The commissioner, after hearing evidence, found that it was impossible to ascertain how much of the damage was due to want of ventilation in fair weather and how much to want of it in bad. But, after comparing the periods during which the ventilators were negligently closed with those during which they were open or properly closed, * he stated: "It would seem therefore that the
greater part of the damage must have been due to improper shutting of the hatches and ventilators." He concluded that as the vessel had failed to show what part of the damage was due to bad weather, the petitioner should recover the full amount of the damage. The District Court, accepting the report of the commissioner as presumably correct, as required by Admiralty Rule 43 1/2, 286 U.S. 572, found no basis for rejecting its conclusions, and gave judgment to libelants accordingly. The Court of Appeals for the Second Circuit reversed, 70 F.2d 261, holding that, as the damage was within the clause of the bill of lading exempting the vessel from liability for decay, the burden was on petitioner to show what part of the damage was taken out of the exception because due to respondent's negligence.
Although certiorari was granted to review this ruling of the court below, most of respondent's argument before us was given over to the contention that the record discloses no finding, by either court below, that any part of the damage was caused by respondent's negligence. The decision of the District Court was made before the promulgation of rule 46 1/2 in Admiralty, 281 U.S. 773, requiring the trial court to make special findings of fact. No formal findings were made, but, in directing entry of the interlocutory decree, and after reviewing the evidence and commenting on the fact that the hatches and ventilators had been kept closed at night in fair weather, a circumstance which the trial judge declared established negligence in the care and custody of the cargo, he stated:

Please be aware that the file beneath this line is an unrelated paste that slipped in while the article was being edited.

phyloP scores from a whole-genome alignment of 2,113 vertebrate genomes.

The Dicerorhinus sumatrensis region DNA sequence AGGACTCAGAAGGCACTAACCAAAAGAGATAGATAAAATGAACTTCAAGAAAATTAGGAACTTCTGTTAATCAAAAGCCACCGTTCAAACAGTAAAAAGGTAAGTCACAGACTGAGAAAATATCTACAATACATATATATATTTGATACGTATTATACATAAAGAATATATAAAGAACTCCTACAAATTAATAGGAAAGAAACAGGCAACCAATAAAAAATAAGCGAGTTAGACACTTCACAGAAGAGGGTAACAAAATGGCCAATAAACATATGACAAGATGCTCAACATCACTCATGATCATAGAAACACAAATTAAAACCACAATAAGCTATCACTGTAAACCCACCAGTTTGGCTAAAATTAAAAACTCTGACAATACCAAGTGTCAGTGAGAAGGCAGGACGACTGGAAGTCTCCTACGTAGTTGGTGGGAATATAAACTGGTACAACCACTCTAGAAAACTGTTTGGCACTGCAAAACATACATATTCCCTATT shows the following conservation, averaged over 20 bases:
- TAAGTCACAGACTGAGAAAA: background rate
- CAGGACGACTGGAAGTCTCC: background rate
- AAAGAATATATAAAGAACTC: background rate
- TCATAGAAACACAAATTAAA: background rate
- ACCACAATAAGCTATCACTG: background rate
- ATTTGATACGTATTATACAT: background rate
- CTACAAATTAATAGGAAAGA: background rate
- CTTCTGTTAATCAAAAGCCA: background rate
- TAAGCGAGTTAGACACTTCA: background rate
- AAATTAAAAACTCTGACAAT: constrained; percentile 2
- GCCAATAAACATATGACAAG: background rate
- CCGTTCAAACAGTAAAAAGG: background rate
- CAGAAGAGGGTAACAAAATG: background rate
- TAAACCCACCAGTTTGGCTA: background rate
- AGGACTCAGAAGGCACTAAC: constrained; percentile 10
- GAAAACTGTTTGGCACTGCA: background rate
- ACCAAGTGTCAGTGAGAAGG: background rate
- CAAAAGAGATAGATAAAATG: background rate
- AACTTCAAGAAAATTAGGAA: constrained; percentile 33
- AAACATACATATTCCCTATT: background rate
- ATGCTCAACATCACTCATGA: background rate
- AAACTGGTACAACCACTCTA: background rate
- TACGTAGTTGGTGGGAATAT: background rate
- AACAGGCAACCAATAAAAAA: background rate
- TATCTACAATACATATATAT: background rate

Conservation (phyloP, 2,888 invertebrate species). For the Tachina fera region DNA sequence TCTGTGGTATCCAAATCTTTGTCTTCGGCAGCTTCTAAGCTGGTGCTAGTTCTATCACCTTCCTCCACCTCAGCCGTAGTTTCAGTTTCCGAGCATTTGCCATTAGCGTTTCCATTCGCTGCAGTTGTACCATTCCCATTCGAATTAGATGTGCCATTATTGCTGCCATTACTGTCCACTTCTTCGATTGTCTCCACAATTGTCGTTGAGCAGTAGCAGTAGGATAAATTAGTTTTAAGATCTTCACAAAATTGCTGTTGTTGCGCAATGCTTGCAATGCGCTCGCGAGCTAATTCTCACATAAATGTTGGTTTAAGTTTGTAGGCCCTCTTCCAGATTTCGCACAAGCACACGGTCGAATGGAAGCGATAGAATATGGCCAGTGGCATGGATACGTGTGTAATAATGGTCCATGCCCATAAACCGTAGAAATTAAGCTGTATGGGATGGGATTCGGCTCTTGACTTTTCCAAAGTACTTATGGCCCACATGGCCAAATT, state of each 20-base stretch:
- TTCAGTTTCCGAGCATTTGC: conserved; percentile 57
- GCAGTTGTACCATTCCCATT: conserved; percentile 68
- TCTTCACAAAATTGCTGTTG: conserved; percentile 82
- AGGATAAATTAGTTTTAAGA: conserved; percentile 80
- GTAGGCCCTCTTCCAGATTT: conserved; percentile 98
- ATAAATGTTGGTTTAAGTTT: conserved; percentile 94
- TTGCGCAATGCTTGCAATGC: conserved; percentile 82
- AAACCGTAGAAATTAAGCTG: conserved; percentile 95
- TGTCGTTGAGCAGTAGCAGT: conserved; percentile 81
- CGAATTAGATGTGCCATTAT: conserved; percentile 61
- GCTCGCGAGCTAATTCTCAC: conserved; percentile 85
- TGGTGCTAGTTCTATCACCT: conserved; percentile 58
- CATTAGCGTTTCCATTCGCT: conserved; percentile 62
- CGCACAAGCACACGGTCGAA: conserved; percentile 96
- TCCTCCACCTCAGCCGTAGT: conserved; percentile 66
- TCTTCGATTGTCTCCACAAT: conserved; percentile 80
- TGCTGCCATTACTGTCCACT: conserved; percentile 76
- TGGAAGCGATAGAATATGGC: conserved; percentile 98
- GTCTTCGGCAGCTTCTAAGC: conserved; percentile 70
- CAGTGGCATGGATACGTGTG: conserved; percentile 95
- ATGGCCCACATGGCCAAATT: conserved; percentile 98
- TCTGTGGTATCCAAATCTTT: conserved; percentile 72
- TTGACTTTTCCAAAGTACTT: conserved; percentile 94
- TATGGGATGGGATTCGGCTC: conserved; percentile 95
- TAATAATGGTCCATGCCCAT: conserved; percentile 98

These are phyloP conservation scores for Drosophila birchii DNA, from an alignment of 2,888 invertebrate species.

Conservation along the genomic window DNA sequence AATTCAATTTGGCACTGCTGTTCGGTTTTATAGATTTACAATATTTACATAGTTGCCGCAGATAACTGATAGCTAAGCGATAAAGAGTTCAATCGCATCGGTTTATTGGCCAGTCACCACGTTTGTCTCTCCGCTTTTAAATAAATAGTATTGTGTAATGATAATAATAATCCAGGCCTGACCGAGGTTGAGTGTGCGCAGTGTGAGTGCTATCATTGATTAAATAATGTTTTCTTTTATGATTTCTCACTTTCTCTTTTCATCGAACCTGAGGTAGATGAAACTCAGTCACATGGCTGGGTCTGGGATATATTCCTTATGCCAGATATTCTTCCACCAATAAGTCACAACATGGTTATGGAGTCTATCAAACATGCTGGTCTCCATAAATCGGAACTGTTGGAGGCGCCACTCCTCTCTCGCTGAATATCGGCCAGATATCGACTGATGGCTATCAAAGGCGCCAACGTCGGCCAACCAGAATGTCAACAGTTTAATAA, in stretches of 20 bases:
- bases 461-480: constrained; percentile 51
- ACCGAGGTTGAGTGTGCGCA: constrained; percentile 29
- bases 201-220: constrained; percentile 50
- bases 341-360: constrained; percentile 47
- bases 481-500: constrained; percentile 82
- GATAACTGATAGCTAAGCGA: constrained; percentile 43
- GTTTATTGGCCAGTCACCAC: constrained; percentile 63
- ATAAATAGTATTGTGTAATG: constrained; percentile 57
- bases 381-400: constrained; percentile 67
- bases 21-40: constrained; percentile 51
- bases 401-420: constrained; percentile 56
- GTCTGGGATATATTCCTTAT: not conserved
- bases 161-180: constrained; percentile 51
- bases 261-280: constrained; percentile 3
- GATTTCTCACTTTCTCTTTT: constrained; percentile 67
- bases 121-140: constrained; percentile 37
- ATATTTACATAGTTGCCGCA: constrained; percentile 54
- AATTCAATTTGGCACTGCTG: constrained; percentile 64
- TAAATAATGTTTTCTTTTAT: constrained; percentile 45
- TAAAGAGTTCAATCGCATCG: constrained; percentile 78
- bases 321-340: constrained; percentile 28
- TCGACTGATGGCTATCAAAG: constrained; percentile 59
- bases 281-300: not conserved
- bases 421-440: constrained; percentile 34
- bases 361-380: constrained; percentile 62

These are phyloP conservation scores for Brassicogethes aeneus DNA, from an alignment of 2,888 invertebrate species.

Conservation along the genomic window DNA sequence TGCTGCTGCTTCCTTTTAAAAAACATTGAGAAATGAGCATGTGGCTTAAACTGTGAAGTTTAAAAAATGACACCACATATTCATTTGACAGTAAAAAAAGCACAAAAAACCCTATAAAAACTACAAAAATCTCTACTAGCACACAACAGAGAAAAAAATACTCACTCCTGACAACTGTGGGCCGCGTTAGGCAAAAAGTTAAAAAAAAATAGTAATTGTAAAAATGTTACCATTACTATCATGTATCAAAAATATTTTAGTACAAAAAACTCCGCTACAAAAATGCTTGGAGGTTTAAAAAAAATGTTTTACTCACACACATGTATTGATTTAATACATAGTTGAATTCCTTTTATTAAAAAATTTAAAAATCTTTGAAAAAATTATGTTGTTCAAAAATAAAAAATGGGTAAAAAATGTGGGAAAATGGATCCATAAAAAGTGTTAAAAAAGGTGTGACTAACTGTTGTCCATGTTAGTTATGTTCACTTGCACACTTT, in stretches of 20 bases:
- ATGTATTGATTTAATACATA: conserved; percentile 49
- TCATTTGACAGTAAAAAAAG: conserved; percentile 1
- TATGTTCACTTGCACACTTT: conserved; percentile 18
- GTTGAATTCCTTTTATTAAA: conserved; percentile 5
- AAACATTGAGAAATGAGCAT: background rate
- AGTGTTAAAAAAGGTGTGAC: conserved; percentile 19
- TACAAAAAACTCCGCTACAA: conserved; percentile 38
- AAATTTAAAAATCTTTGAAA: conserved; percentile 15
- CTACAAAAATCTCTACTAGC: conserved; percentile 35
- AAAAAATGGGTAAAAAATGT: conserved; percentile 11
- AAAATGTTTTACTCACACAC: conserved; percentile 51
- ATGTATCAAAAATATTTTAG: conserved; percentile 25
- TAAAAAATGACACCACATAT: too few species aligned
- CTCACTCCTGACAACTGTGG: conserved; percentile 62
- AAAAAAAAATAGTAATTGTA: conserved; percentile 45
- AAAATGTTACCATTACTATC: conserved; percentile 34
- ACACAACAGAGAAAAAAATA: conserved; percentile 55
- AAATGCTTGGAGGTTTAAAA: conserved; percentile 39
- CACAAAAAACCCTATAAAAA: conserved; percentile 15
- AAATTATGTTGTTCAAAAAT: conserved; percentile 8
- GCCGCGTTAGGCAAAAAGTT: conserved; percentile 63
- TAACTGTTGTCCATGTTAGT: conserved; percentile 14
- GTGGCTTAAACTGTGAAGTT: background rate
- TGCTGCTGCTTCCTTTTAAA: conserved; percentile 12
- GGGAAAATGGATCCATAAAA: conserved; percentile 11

"Thus, it appears that this notoriously perishable cargo of Spanish Onions (The Buckleigh, 1929 A.M.C. 449-450) was deprived of all ventilation during the nighttime, regardless of the state of the weather. Such treatment was obviously ruinous, and must have caused substantial damage."
We have no doubt that this was intended to
be a finding that negligence in failing to provide proper ventilation was the cause of some of the damage, and that, as such, it was adequately supported by evidence. The commissioner and the court below assumed it to be such, and we so accept it.
The failure to ventilate the cargo was not a "fault or error in navigation or management" of the vessel, from the consequences of which it may be relieved by § 3 of the Harter Act of February 13, 1893, § 3, c. 105, 27 Stat. 445; § 192, Tit. 46, U.S.C. The management was of the cargo, within the meaning of §§ 1 and 2 of the Act, and not of the vessel, to which § 3 relates. The Germanic, 196 U. S. 589, 196 U. S. 597; Knott v. Botony Mills, 179 U. S. 69, 179 U. S. 73-74; The Jean Bart, 197 F. 1002, 1006. Hence, we pass to the decisive question whether, in view of the presumptions which aid the shipper in establishing the vessel's liability under a contract for carriage by sea, it was necessary for the petitioners to offer further evidence in order to recover the damage which they have suffered. If, in the state of the proof which the record exhibits, recovery depends upon their ability to produce evidence which would enable the court to separate the amount of damage attributable to respondent's negligence from that attributable to the unavoidable failure to ventilate in bad weather, they have failed to do so, and judgment must go against them. But if respondent can relieve itself from liability only by showing what part of the damage was due to sea peril, in that bad weather prevented ventilation, judgment must go against it for the full damages.